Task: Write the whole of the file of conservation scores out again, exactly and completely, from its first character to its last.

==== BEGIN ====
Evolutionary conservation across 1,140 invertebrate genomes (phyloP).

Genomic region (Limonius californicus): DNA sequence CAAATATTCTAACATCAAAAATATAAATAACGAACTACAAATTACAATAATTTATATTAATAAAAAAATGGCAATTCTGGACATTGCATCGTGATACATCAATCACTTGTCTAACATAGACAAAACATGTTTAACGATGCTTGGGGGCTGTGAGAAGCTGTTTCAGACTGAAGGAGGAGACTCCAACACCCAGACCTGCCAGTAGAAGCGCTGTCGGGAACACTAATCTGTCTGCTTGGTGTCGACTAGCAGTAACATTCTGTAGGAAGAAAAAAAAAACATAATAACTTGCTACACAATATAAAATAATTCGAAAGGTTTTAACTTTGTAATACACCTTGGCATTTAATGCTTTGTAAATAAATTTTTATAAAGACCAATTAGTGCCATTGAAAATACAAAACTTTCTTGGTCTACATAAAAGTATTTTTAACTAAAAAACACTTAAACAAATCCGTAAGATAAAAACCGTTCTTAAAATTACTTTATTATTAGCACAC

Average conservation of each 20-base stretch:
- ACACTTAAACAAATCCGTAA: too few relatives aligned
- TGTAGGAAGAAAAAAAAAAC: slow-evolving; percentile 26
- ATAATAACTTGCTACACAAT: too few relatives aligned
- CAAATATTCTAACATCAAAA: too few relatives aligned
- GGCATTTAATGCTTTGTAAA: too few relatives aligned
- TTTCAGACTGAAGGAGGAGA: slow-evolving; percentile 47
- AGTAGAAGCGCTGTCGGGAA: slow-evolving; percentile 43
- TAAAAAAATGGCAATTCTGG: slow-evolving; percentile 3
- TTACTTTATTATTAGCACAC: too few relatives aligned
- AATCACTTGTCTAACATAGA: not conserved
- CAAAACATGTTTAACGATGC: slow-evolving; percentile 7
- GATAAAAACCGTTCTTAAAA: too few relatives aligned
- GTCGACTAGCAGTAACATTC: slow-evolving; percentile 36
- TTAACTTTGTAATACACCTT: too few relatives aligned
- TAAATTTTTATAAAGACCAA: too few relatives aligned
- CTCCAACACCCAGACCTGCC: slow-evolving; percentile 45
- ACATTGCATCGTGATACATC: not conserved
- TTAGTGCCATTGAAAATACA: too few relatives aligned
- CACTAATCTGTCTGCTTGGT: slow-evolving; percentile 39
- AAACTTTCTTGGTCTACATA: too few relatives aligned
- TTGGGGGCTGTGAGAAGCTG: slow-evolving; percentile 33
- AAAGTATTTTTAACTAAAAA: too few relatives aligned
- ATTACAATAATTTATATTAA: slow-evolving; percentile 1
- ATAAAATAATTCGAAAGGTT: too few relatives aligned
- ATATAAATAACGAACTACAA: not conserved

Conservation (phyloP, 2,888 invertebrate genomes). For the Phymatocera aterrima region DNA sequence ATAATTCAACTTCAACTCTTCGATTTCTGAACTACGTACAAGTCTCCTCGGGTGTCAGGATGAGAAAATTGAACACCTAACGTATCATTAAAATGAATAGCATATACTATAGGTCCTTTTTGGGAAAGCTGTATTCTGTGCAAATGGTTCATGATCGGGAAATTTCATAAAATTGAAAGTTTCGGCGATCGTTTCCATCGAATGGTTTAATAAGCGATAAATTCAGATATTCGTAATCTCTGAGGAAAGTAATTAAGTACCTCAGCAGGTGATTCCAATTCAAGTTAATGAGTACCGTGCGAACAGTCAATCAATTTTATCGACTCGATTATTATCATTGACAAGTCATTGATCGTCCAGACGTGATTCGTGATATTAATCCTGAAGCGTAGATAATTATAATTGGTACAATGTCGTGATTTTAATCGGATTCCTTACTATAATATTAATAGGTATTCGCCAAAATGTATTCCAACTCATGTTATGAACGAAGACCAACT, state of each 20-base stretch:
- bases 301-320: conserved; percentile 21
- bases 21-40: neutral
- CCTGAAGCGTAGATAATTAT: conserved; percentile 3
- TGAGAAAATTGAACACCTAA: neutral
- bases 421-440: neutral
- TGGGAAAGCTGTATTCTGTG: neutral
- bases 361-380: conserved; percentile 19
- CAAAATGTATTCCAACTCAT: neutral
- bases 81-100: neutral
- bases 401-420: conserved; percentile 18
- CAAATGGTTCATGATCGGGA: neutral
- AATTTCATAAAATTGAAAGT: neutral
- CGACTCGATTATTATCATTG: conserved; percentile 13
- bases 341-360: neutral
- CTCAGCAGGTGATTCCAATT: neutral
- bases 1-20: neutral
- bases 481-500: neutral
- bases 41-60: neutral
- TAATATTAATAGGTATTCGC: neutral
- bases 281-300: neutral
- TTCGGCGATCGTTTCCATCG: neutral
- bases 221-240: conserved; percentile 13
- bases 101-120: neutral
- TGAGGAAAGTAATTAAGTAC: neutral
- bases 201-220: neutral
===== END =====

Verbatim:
Evolutionary conservation across 1,140 invertebrate genomes (phyloP).

Genomic region (Limonius californicus): DNA sequence CAAATATTCTAACATCAAAAATATAAATAACGAACTACAAATTACAATAATTTATATTAATAAAAAAATGGCAATTCTGGACATTGCATCGTGATACATCAATCACTTGTCTAACATAGACAAAACATGTTTAACGATGCTTGGGGGCTGTGAGAAGCTGTTTCAGACTGAAGGAGGAGACTCCAACACCCAGACCTGCCAGTAGAAGCGCTGTCGGGAACACTAATCTGTCTGCTTGGTGTCGACTAGCAGTAACATTCTGTAGGAAGAAAAAAAAAACATAATAACTTGCTACACAATATAAAATAATTCGAAAGGTTTTAACTTTGTAATACACCTTGGCATTTAATGCTTTGTAAATAAATTTTTATAAAGACCAATTAGTGCCATTGAAAATACAAAACTTTCTTGGTCTACATAAAAGTATTTTTAACTAAAAAACACTTAAACAAATCCGTAAGATAAAAACCGTTCTTAAAATTACTTTATTATTAGCACAC

Average conservation of each 20-base stretch:
- ACACTTAAACAAATCCGTAA: too few relatives aligned
- TGTAGGAAGAAAAAAAAAAC: slow-evolving; percentile 26
- ATAATAACTTGCTACACAAT: too few relatives aligned
- CAAATATTCTAACATCAAAA: too few relatives aligned
- GGCATTTAATGCTTTGTAAA: too few relatives aligned
- TTTCAGACTGAAGGAGGAGA: slow-evolving; percentile 47
- AGTAGAAGCGCTGTCGGGAA: slow-evolving; percentile 43
- TAAAAAAATGGCAATTCTGG: slow-evolving; percentile 3
- TTACTTTATTATTAGCACAC: too few relatives aligned
- AATCACTTGTCTAACATAGA: not conserved
- CAAAACATGTTTAACGATGC: slow-evolving; percentile 7
- GATAAAAACCGTTCTTAAAA: too few relatives aligned
- GTCGACTAGCAGTAACATTC: slow-evolving; percentile 36
- TTAACTTTGTAATACACCTT: too few relatives aligned
- TAAATTTTTATAAAGACCAA: too few relatives aligned
- CTCCAACACCCAGACCTGCC: slow-evolving; percentile 45
- ACATTGCATCGTGATACATC: not conserved
- TTAGTGCCATTGAAAATACA: too few relatives aligned
- CACTAATCTGTCTGCTTGGT: slow-evolving; percentile 39
- AAACTTTCTTGGTCTACATA: too few relatives aligned
- TTGGGGGCTGTGAGAAGCTG: slow-evolving; percentile 33
- AAAGTATTTTTAACTAAAAA: too few relatives aligned
- ATTACAATAATTTATATTAA: slow-evolving; percentile 1
- ATAAAATAATTCGAAAGGTT: too few relatives aligned
- ATATAAATAACGAACTACAA: not conserved

Conservation (phyloP, 2,888 invertebrate genomes). For the Phymatocera aterrima region DNA sequence ATAATTCAACTTCAACTCTTCGATTTCTGAACTACGTACAAGTCTCCTCGGGTGTCAGGATGAGAAAATTGAACACCTAACGTATCATTAAAATGAATAGCATATACTATAGGTCCTTTTTGGGAAAGCTGTATTCTGTGCAAATGGTTCATGATCGGGAAATTTCATAAAATTGAAAGTTTCGGCGATCGTTTCCATCGAATGGTTTAATAAGCGATAAATTCAGATATTCGTAATCTCTGAGGAAAGTAATTAAGTACCTCAGCAGGTGATTCCAATTCAAGTTAATGAGTACCGTGCGAACAGTCAATCAATTTTATCGACTCGATTATTATCATTGACAAGTCATTGATCGTCCAGACGTGATTCGTGATATTAATCCTGAAGCGTAGATAATTATAATTGGTACAATGTCGTGATTTTAATCGGATTCCTTACTATAATATTAATAGGTATTCGCCAAAATGTATTCCAACTCATGTTATGAACGAAGACCAACT, state of each 20-base stretch:
- bases 301-320: conserved; percentile 21
- bases 21-40: neutral
- CCTGAAGCGTAGATAATTAT: conserved; percentile 3
- TGAGAAAATTGAACACCTAA: neutral
- bases 421-440: neutral
- TGGGAAAGCTGTATTCTGTG: neutral
- bases 361-380: conserved; percentile 19
- CAAAATGTATTCCAACTCAT: neutral
- bases 81-100: neutral
- bases 401-420: conserved; percentile 18
- CAAATGGTTCATGATCGGGA: neutral
- AATTTCATAAAATTGAAAGT: neutral
- CGACTCGATTATTATCATTG: conserved; percentile 13
- bases 341-360: neutral
- CTCAGCAGGTGATTCCAATT: neutral
- bases 1-20: neutral
- bases 481-500: neutral
- bases 41-60: neutral
- TAATATTAATAGGTATTCGC: neutral
- bases 281-300: neutral
- TTCGGCGATCGTTTCCATCG: neutral
- bases 221-240: conserved; percentile 13
- bases 101-120: neutral
- TGAGGAAAGTAATTAAGTAC: neutral
- bases 201-220: neutral